- Discuss the “four cardinal virtues” – their nature, their derivation, etc.
- According to St. Thomas there are four kinds of law. Explain and discuss their interrelationship.
- Discuss the issue of conscience and its role in the moral life.
- What is the rule of “double effect?” Explain how it is necessary to any ethics that holds that there are absolute prohibitions or obligations, and discuss the limits of its applicability.
- Explain and discuss the critique of “consequentialism,” (taking into account the teaching of Veritatis Splendor).
- What are the “three fonts of morality?”
History of Philosophy
- Discuss the legacy of Parmenides in Western thought.
- Explain and discuss the validity of St. Anselm’s famous “Ontological Argument.”
- Ancient and Medieval philosophy, and perhaps the whole history of Western philosophy to the present day, can be said to be dominated by the contrast and tension between Plato and Aristotle. Comment at length.
- Discuss the importance of Kant.
- Descartes is often called the “father of modern philosophy.” How is this so?
- How, in detail, does the “modern project” differ from that of the Ancients, and how is it definitive for modern philosophies as different as empiricism and rationalism? Use specific examples.
- The “Pre-Socratic Philosophers” have enjoyed a revival of popularity in Nietzsche and Heidegger. What is this about? In any case, selecting at least three of them, discuss their importance for the ensuing philosophical history.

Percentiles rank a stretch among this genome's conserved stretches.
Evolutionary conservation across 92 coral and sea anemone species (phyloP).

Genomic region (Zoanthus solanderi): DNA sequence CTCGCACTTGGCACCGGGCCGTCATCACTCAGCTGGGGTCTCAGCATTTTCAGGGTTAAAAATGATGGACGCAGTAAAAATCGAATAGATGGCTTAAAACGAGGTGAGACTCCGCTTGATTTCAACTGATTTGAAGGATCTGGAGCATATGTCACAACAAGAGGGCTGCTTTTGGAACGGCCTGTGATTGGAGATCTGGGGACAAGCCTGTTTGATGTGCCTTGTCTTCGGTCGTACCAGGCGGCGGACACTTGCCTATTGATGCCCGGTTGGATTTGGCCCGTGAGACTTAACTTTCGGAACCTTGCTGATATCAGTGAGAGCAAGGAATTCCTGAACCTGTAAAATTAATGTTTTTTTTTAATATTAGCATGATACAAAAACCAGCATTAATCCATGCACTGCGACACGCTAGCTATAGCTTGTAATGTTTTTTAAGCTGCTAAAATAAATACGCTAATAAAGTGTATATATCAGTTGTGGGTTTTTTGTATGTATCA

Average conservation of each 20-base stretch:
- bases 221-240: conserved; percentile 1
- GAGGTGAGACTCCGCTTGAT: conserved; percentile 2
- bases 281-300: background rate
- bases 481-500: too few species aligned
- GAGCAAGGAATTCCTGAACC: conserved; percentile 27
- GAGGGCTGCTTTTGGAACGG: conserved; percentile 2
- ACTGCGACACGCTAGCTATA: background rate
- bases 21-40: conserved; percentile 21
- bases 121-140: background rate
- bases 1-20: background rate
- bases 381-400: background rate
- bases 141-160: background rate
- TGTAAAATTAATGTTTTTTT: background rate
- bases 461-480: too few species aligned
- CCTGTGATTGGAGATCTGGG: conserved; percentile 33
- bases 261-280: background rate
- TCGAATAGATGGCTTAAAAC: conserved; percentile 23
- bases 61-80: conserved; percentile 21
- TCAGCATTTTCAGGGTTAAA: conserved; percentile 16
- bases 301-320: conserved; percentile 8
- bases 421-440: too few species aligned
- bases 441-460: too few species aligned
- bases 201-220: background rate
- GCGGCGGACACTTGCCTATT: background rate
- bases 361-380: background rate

- Discuss Cartesian Dualism in relation to our understanding of man.
- Discuss arguments for the immortality of the (human) soul.
- What does it mean to talk about the human person?
- What is free will and do human beings possess it?
- Aided by the philosophy of nature Thomas distinguishes various “levels of soul” in the human being, and then various “powers,” etc. Describe them.
- Can philosophy discern any meaning in human history?
- Respond to the following quote from a well-known contemporary philosopher:
In explaining knowing, “according to Aristotle the mind participated in the being of the known object, rather than simply depicting it….But this theory totally depends on the philosophy of forms. Once one no longer explains the way things are in terms of the species that inform them, this conception of knowledge is untenable and rapidly becomes close to unintelligible. We have great difficulty in understanding it today.”